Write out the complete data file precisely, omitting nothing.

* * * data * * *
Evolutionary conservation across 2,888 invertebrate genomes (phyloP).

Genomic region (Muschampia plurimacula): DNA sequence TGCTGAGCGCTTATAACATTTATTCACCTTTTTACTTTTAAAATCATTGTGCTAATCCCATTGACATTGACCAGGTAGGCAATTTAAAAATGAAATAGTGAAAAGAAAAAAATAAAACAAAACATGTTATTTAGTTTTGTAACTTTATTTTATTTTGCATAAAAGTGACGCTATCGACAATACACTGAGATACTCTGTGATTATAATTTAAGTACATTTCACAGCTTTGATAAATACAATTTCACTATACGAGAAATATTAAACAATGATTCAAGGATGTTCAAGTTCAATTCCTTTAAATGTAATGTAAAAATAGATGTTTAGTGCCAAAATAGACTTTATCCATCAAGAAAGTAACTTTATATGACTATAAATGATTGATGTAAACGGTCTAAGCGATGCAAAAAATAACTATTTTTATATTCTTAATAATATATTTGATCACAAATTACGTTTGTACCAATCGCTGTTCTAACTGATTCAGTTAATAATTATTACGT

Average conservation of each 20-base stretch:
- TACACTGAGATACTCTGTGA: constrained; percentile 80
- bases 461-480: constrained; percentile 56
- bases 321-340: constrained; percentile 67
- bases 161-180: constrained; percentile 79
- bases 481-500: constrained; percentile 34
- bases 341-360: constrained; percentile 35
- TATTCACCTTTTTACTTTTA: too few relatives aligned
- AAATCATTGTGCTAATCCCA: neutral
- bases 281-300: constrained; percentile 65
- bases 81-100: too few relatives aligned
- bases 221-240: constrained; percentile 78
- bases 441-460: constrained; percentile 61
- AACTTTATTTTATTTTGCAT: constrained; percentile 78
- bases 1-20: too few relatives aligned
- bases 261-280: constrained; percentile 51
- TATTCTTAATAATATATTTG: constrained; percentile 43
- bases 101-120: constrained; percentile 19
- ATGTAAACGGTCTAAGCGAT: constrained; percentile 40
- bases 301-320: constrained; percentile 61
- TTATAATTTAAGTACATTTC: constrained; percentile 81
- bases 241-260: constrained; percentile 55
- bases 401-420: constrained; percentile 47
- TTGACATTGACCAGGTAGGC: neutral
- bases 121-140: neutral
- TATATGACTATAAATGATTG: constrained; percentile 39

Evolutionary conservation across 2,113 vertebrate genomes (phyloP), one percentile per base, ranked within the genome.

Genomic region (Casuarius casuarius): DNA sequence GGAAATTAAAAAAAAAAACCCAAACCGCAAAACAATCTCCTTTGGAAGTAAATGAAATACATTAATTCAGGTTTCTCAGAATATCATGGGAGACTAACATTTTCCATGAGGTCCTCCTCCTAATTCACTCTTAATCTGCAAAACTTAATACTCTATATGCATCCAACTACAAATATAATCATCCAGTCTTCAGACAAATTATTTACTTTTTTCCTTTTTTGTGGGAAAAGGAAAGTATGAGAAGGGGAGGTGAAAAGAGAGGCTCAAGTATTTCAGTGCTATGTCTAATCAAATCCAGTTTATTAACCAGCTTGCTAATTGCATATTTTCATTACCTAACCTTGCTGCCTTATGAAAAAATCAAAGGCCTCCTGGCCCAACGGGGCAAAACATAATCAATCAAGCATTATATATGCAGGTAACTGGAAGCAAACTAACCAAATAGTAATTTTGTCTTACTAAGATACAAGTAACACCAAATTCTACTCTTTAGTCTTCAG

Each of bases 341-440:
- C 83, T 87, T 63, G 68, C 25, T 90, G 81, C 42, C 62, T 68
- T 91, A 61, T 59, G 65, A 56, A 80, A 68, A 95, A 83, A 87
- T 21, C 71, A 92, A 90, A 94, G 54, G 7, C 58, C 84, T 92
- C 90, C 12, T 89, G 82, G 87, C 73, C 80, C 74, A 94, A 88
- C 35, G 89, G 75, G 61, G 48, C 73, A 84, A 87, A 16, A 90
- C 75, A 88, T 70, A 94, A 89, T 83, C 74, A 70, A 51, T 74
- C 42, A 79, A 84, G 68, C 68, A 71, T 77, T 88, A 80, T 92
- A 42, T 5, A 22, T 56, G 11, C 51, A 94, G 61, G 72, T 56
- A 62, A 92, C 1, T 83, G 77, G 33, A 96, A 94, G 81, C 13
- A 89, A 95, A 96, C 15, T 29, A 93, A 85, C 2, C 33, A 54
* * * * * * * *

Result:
Evolutionary conservation across 2,888 invertebrate genomes (phyloP).

Genomic region (Muschampia plurimacula): DNA sequence TGCTGAGCGCTTATAACATTTATTCACCTTTTTACTTTTAAAATCATTGTGCTAATCCCATTGACATTGACCAGGTAGGCAATTTAAAAATGAAATAGTGAAAAGAAAAAAATAAAACAAAACATGTTATTTAGTTTTGTAACTTTATTTTATTTTGCATAAAAGTGACGCTATCGACAATACACTGAGATACTCTGTGATTATAATTTAAGTACATTTCACAGCTTTGATAAATACAATTTCACTATACGAGAAATATTAAACAATGATTCAAGGATGTTCAAGTTCAATTCCTTTAAATGTAATGTAAAAATAGATGTTTAGTGCCAAAATAGACTTTATCCATCAAGAAAGTAACTTTATATGACTATAAATGATTGATGTAAACGGTCTAAGCGATGCAAAAAATAACTATTTTTATATTCTTAATAATATATTTGATCACAAATTACGTTTGTACCAATCGCTGTTCTAACTGATTCAGTTAATAATTATTACGT

Average conservation of each 20-base stretch:
- TACACTGAGATACTCTGTGA: constrained; percentile 80
- bases 461-480: constrained; percentile 56
- bases 321-340: constrained; percentile 67
- bases 161-180: constrained; percentile 79
- bases 481-500: constrained; percentile 34
- bases 341-360: constrained; percentile 35
- TATTCACCTTTTTACTTTTA: too few relatives aligned
- AAATCATTGTGCTAATCCCA: neutral
- bases 281-300: constrained; percentile 65
- bases 81-100: too few relatives aligned
- bases 221-240: constrained; percentile 78
- bases 441-460: constrained; percentile 61
- AACTTTATTTTATTTTGCAT: constrained; percentile 78
- bases 1-20: too few relatives aligned
- bases 261-280: constrained; percentile 51
- TATTCTTAATAATATATTTG: constrained; percentile 43
- bases 101-120: constrained; percentile 19
- ATGTAAACGGTCTAAGCGAT: constrained; percentile 40
- bases 301-320: constrained; percentile 61
- TTATAATTTAAGTACATTTC: constrained; percentile 81
- bases 241-260: constrained; percentile 55
- bases 401-420: constrained; percentile 47
- TTGACATTGACCAGGTAGGC: neutral
- bases 121-140: neutral
- TATATGACTATAAATGATTG: constrained; percentile 39

Evolutionary conservation across 2,113 vertebrate genomes (phyloP), one percentile per base, ranked within the genome.

Genomic region (Casuarius casuarius): DNA sequence GGAAATTAAAAAAAAAAACCCAAACCGCAAAACAATCTCCTTTGGAAGTAAATGAAATACATTAATTCAGGTTTCTCAGAATATCATGGGAGACTAACATTTTCCATGAGGTCCTCCTCCTAATTCACTCTTAATCTGCAAAACTTAATACTCTATATGCATCCAACTACAAATATAATCATCCAGTCTTCAGACAAATTATTTACTTTTTTCCTTTTTTGTGGGAAAAGGAAAGTATGAGAAGGGGAGGTGAAAAGAGAGGCTCAAGTATTTCAGTGCTATGTCTAATCAAATCCAGTTTATTAACCAGCTTGCTAATTGCATATTTTCATTACCTAACCTTGCTGCCTTATGAAAAAATCAAAGGCCTCCTGGCCCAACGGGGCAAAACATAATCAATCAAGCATTATATATGCAGGTAACTGGAAGCAAACTAACCAAATAGTAATTTTGTCTTACTAAGATACAAGTAACACCAAATTCTACTCTTTAGTCTTCAG

Each of bases 341-440:
- C 83, T 87, T 63, G 68, C 25, T 90, G 81, C 42, C 62, T 68
- T 91, A 61, T 59, G 65, A 56, A 80, A 68, A 95, A 83, A 87
- T 21, C 71, A 92, A 90, A 94, G 54, G 7, C 58, C 84, T 92
- C 90, C 12, T 89, G 82, G 87, C 73, C 80, C 74, A 94, A 88
- C 35, G 89, G 75, G 61, G 48, C 73, A 84, A 87, A 16, A 90
- C 75, A 88, T 70, A 94, A 89, T 83, C 74, A 70, A 51, T 74
- C 42, A 79, A 84, G 68, C 68, A 71, T 77, T 88, A 80, T 92
- A 42, T 5, A 22, T 56, G 11, C 51, A 94, G 61, G 72, T 56
- A 62, A 92, C 1, T 83, G 77, G 33, A 96, A 94, G 81, C 13
- A 89, A 95, A 96, C 15, T 29, A 93, A 85, C 2, C 33, A 54